Going through the birth of your child is a wonderful and unique experience. No two deliveries are alike and there is no way to tell how your delivery is going to be. What we can tell you is the stages you will go through during this process and what you can generally expect. Childbirth can be broken into three stages:
First stage: Begins from the onset of true labor and lasts until the cervix is completely dilated to 10 cm.
Second stage: Continues after the cervix is dilated to 10 cm until the delivery of your baby.
Third stage: Delivery of your placenta.
The first stage of labor is the longest and is broken down into three phases:
Early labor phase: Starts from the onset of labor until the cervix is dilated to 3 cm.
Active labor phase: Continues until the cervix is dilated to 7 cm.
Transition phase: Continues until the cervix is fully dilated to 10 cm.
Each phase is full of different emotions and physical challenges. It is one big adventure you are about to take and we would like to give you a guide for it.
Early Labor Phase:
What to do:
During this phase you should just relax. It is not necessary for you to rush to the hospital or birth center. It will be more comfortable for you to spend this time at home, in familiar territory. If early labor is during the day you should do simple routines around the house. Keep yourself occupied but still conserve some of your energy. Drink plenty of water and eat small snacks. Keep track of the time of your contractions.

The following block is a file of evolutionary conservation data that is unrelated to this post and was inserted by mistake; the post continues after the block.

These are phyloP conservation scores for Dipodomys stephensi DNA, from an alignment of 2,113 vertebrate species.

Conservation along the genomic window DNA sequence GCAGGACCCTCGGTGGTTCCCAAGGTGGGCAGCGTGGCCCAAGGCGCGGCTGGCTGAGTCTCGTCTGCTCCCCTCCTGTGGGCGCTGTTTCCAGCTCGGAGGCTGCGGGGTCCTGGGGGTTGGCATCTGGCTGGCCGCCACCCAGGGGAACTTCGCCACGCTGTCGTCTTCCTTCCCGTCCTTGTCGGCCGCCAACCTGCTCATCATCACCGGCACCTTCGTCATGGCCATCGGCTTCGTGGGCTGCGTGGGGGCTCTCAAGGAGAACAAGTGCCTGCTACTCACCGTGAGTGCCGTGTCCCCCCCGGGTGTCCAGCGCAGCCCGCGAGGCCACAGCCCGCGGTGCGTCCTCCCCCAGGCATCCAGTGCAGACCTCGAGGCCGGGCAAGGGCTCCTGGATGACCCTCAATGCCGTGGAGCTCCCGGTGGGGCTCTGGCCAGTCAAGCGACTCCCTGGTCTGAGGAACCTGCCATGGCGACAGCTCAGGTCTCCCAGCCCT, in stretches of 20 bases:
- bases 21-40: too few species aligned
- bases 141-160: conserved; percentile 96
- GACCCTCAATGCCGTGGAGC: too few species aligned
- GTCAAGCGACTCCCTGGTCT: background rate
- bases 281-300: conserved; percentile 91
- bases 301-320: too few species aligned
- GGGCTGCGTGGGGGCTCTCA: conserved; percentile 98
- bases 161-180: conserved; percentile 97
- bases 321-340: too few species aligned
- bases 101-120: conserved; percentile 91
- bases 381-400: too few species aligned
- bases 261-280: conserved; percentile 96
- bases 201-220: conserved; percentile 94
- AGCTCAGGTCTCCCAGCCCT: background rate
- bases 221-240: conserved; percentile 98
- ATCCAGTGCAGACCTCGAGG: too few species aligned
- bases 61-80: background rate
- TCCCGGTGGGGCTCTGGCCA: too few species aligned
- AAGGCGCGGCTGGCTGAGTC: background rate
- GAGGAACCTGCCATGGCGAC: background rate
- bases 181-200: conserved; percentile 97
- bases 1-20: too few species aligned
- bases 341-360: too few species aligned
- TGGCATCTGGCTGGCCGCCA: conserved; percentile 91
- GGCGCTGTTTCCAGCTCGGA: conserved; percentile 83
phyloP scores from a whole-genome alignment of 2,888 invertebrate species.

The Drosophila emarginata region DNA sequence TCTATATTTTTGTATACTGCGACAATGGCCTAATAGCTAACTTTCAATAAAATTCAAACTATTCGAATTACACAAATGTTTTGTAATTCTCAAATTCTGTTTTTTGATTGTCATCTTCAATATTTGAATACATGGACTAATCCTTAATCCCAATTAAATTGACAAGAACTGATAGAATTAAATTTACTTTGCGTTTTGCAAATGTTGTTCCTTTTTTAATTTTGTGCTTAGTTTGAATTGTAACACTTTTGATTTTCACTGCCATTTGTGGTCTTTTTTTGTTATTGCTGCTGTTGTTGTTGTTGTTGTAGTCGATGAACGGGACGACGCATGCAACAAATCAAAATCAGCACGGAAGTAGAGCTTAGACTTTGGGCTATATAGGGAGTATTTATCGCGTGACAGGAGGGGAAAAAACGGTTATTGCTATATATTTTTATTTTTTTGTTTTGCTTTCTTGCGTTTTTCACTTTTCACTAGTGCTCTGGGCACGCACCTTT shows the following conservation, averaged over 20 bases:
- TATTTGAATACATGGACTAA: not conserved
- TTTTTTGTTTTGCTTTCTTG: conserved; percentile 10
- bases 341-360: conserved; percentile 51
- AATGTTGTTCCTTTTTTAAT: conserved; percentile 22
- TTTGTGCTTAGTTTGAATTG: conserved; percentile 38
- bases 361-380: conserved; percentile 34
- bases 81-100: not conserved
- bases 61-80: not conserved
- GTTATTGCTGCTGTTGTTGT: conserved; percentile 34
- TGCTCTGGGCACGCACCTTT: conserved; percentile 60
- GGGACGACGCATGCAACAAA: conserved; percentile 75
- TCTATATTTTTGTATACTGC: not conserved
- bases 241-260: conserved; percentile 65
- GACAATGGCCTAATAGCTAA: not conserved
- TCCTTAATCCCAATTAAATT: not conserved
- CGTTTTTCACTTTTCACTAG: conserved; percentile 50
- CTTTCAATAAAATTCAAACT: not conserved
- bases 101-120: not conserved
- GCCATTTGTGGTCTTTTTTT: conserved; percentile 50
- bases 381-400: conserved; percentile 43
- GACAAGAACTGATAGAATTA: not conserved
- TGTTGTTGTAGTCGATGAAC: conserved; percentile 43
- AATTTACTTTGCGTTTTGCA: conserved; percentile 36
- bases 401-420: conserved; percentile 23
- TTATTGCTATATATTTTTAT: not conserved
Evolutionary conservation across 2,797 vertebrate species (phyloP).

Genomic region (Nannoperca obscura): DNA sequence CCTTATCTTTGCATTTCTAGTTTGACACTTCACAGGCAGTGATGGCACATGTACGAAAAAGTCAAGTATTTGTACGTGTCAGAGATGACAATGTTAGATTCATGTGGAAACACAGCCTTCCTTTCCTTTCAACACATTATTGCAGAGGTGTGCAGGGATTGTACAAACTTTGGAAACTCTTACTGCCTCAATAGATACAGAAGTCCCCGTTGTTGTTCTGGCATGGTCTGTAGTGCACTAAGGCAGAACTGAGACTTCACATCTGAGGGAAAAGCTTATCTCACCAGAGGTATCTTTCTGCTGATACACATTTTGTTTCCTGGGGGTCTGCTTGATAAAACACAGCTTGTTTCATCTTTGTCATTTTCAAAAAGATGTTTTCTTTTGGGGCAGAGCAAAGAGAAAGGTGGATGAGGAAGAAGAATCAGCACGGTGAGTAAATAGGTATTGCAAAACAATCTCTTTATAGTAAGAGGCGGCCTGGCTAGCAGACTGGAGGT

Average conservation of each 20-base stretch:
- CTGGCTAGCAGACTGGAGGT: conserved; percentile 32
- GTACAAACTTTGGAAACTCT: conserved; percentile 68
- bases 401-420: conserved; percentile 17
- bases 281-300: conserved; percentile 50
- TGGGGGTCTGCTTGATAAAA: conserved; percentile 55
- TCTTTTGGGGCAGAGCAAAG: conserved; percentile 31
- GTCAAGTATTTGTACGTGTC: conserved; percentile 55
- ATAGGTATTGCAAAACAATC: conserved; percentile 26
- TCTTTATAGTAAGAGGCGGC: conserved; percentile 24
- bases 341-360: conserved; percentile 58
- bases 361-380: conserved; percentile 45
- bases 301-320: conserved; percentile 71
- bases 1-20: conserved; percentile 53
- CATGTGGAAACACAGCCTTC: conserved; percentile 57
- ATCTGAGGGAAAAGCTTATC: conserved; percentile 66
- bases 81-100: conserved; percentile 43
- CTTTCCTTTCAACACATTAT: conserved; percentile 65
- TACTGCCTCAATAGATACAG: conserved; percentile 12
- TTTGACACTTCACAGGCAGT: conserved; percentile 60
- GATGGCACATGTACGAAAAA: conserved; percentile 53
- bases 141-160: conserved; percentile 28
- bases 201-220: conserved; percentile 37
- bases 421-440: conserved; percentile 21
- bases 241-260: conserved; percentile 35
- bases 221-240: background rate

If early labor begins during the night it is a good idea to try and get some sleep. If you can’t fall asleep, do things that will distract you like cleaning out your closet, packing your bag, or making sack lunches for the next day.
What to expect:
Duration will last approximately 8-12 hours
Your cervix will efface and dilate to 3 cm
Contractions will last about 30-45 seconds, giving you 5-30 minutes of rest in between contractions
Contractions are typically mild, somewhat irregular, but progressively stronger and closer together
Contractions may feel like aching in your lower back, menstrual cramps, and pressure or tightening in the pelvis area
Your water may break; also known as amniotic sac rupture (this can happen any time within the first stage)
When monitoring contractions observe the following:
When your water breaks (amniotic sac ruptures) note the following:
Color of fluid
Odor of fluid
Time rupture occurred
Tips for the support person:
Practice timing contractions
Be a calming influence
Offer comfort, reassurance, and support
Suggest activities that will distract her
Keep up your own strength, you will need it!